To overcome the high demands for computer storage required for two months of WSR-88D (level II) reflectivity data, we used an efficient compression technique. The technique first creates data files containing all the raw reflectivity data that are necessary for the PPS to produce rainfall accumulations at the HRAP grids that correspond to the *N*_{g} rain gauge locations (appropriate software is available from the authors). Subsequently, PPS is modified to read the raw radar data from the small files and evaluate the specified objective function [Eq. (2)] over the period of interest (*N*_{p} time steps). This compression technique reduces the data storage approximately 1000 times while keeping the data required for calibration unaltered. A similar technique was applied for the calibration of a climatological radar rainfall algorithm by Ciach et al. (1997). To calculate the products of the PPS for the whole radar umbrella, the radar data compression scheme of Kruger and Krajewski (1997) was used. The development of these techniques along with recent advances in computer technologies and storage capacities have made it practically possible and affordable to apply global optimization methods to radar rainfall calibration. Information on the full dataset statistics and radar data quality can be found in Krajewski et al. (1996).

## 6. Optimization results

_{def}and RMS

_{opt}are the rms radar–rain gauge differences of the PPS operating with default and optimal parameters, respectively.

In the calibration of the PPS, the rms was evaluated using rain gauge rainfall rates greater than 0.5 mm h^{−1}. This was done for two reasons: 1) to mitigate the high zero-rain intermittence of rain gauge–rainfall at the 1-h temporal scale, and 2) because a major PPS objective is to perform best during heavy precipitation events. Zero-rain intermittence plays a significant role in radar–rain gauge comparisons as it is a component of rainfall variability. The probability of rainfall detection is quite different for the two sensors. Considering only the rain gauge rainfall over a certain threshold and the corresponding radar rainfall enhances chances for meaningful comparisons.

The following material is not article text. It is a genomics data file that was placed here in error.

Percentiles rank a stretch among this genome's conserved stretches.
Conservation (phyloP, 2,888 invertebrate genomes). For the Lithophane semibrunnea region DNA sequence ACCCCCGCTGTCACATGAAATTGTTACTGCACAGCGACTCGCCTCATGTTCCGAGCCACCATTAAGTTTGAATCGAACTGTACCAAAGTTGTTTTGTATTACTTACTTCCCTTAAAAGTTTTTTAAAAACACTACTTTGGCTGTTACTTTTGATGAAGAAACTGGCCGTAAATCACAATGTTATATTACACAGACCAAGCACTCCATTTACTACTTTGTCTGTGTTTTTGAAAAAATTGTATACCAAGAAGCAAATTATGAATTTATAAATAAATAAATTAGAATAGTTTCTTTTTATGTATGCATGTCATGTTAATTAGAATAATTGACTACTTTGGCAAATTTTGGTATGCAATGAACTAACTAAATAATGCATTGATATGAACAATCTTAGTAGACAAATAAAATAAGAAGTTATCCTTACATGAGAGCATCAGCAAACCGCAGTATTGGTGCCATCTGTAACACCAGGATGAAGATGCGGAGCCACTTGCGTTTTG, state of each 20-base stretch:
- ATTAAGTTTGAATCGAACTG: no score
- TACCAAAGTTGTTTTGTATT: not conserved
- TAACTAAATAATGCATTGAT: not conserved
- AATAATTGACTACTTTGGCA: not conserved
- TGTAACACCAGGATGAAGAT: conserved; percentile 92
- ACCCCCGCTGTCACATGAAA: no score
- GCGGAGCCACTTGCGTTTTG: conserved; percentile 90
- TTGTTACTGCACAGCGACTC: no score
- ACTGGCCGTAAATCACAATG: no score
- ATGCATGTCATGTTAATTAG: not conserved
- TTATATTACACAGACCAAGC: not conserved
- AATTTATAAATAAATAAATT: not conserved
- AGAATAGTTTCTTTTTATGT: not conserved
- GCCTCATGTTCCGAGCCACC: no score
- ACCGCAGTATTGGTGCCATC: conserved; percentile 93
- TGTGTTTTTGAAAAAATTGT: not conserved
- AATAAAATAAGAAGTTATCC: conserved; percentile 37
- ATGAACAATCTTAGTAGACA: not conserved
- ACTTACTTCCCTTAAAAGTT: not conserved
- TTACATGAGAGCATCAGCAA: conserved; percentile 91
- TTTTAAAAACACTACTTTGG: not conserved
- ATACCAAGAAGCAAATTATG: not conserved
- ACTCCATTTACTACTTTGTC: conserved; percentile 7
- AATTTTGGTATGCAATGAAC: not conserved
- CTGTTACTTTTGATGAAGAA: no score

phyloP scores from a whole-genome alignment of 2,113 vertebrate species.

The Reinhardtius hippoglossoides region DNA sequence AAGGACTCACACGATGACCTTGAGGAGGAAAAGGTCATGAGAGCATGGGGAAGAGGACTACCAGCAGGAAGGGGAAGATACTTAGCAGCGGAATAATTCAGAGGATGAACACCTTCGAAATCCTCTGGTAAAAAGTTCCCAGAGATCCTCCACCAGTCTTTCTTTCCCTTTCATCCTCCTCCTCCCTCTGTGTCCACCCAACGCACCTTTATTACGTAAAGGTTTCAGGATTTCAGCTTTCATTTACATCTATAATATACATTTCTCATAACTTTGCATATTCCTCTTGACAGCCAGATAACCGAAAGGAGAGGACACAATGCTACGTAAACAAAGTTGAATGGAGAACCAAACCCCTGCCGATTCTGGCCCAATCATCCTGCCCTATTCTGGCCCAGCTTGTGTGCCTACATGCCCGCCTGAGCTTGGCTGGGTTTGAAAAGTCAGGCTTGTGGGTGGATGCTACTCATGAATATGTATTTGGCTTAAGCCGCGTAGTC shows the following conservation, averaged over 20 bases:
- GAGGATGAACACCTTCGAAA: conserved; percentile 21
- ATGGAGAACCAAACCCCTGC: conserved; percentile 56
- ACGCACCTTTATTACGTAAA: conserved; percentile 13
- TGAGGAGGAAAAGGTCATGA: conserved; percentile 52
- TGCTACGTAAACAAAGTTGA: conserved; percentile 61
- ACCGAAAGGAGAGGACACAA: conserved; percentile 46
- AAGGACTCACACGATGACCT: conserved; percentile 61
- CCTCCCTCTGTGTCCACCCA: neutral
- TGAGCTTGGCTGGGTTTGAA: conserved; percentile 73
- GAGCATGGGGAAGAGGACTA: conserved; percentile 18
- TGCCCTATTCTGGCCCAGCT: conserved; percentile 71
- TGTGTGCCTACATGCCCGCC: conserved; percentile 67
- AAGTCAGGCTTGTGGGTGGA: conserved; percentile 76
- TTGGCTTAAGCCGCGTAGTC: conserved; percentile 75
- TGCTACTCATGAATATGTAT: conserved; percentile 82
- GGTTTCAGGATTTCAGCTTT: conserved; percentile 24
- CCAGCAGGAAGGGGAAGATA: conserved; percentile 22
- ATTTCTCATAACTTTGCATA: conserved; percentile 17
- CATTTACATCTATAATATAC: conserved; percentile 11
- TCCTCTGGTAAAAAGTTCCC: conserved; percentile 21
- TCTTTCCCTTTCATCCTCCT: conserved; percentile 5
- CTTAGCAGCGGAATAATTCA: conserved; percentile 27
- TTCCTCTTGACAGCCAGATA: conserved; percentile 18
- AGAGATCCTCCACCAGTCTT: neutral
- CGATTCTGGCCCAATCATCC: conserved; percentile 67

The validation is done for two different scenarios. In the first scenario all radar and rain gauge pairs were included in the computations of the rms difference (unconditional). In the second scenario only radar and rain gauge pairs with rain gauge hourly rainfall greater than 1.0 mm h^{−1} were included (conditional). This distinction is done to investigate the calibration performance in both the overall and significant precipitation-only events. In Table 2 we present the data statistics for both calibration and validation networks.